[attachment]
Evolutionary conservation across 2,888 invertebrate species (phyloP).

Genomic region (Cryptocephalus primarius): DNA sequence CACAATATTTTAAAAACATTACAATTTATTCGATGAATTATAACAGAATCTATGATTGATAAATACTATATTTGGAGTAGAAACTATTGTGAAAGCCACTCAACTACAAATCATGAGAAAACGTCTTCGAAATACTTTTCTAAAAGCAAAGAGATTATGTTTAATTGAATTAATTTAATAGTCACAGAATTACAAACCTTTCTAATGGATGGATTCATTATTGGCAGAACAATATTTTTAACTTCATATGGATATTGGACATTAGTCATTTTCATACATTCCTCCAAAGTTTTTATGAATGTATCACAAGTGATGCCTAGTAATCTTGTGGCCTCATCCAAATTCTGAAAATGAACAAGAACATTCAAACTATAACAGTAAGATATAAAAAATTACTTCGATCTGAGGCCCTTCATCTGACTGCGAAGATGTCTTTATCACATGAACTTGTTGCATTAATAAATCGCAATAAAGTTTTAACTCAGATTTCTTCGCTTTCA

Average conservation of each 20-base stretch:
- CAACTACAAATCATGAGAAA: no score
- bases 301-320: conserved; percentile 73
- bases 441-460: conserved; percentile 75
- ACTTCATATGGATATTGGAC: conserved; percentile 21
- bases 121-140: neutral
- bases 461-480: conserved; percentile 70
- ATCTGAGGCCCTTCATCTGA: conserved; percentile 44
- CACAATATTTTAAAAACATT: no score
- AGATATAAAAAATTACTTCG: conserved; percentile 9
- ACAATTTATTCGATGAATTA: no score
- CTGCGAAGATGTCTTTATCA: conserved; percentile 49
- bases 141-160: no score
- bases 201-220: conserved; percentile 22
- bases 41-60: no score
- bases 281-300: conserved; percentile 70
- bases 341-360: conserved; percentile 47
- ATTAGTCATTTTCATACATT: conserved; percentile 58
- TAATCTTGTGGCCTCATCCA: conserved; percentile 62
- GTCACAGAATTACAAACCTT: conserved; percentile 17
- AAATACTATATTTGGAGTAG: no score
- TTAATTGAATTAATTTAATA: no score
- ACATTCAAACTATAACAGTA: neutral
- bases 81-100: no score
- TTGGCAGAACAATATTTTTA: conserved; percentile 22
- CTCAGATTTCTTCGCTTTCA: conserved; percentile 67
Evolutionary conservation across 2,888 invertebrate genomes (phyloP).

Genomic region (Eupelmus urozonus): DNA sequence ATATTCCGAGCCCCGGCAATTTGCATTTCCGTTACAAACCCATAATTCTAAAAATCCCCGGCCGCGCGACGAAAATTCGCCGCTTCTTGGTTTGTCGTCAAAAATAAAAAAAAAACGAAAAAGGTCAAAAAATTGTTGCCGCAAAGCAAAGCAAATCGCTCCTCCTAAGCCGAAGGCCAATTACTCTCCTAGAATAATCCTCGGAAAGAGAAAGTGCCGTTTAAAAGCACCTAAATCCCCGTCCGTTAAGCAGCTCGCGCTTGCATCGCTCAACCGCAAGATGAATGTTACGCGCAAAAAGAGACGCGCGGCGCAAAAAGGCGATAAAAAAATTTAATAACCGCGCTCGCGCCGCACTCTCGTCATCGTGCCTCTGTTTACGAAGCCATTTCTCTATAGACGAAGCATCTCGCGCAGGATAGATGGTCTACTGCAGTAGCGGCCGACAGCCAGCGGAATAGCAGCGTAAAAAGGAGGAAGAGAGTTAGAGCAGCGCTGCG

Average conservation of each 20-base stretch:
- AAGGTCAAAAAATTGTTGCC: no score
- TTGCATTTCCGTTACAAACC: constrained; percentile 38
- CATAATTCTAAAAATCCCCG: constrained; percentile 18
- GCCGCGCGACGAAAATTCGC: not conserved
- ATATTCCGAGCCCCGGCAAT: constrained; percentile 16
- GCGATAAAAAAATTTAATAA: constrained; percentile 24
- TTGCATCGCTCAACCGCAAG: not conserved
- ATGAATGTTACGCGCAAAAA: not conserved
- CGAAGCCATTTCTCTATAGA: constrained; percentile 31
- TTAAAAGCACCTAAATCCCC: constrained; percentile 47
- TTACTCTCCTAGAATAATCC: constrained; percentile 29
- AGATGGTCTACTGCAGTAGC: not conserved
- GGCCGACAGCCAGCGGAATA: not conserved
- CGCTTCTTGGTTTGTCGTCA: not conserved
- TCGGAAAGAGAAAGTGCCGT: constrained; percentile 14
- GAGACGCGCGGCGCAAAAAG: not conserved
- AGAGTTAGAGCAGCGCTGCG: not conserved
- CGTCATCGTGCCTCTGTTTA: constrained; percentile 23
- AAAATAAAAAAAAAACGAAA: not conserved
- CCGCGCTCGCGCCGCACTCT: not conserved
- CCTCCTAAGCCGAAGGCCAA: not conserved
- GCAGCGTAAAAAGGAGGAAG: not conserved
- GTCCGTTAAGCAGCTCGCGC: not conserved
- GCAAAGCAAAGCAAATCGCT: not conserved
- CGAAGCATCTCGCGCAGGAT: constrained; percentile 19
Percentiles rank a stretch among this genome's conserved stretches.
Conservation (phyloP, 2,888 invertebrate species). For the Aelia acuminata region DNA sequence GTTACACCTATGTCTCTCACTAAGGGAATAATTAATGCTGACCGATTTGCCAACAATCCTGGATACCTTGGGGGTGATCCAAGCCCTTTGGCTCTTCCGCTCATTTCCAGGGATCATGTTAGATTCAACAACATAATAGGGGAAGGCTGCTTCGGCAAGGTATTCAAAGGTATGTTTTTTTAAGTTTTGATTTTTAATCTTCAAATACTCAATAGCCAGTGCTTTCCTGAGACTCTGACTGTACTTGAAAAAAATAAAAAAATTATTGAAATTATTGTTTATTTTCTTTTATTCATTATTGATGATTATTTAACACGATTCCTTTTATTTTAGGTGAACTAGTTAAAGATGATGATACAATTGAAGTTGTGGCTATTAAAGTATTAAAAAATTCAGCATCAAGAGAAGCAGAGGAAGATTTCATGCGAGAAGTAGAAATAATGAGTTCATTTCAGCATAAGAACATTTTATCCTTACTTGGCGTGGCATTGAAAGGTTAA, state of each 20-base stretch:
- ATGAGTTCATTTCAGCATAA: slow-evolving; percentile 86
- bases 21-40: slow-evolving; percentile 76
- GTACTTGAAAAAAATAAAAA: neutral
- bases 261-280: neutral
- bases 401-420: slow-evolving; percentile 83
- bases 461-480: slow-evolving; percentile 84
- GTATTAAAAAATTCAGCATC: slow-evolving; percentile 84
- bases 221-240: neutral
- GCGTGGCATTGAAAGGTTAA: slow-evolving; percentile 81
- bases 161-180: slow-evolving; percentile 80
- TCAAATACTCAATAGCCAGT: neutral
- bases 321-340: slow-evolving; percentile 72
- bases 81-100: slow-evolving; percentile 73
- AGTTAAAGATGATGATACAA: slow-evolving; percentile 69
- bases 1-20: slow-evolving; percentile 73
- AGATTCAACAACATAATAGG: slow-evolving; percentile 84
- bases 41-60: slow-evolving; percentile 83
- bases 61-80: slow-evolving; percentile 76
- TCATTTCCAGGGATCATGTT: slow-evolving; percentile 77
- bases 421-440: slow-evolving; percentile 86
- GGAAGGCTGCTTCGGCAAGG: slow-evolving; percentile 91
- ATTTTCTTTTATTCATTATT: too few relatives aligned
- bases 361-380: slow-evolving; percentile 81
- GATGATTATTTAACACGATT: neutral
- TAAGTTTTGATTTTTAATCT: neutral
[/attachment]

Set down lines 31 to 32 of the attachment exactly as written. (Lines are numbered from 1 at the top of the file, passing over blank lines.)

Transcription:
Average conservation of each 20-base stretch:
- AAGGTCAAAAAATTGTTGCC: no score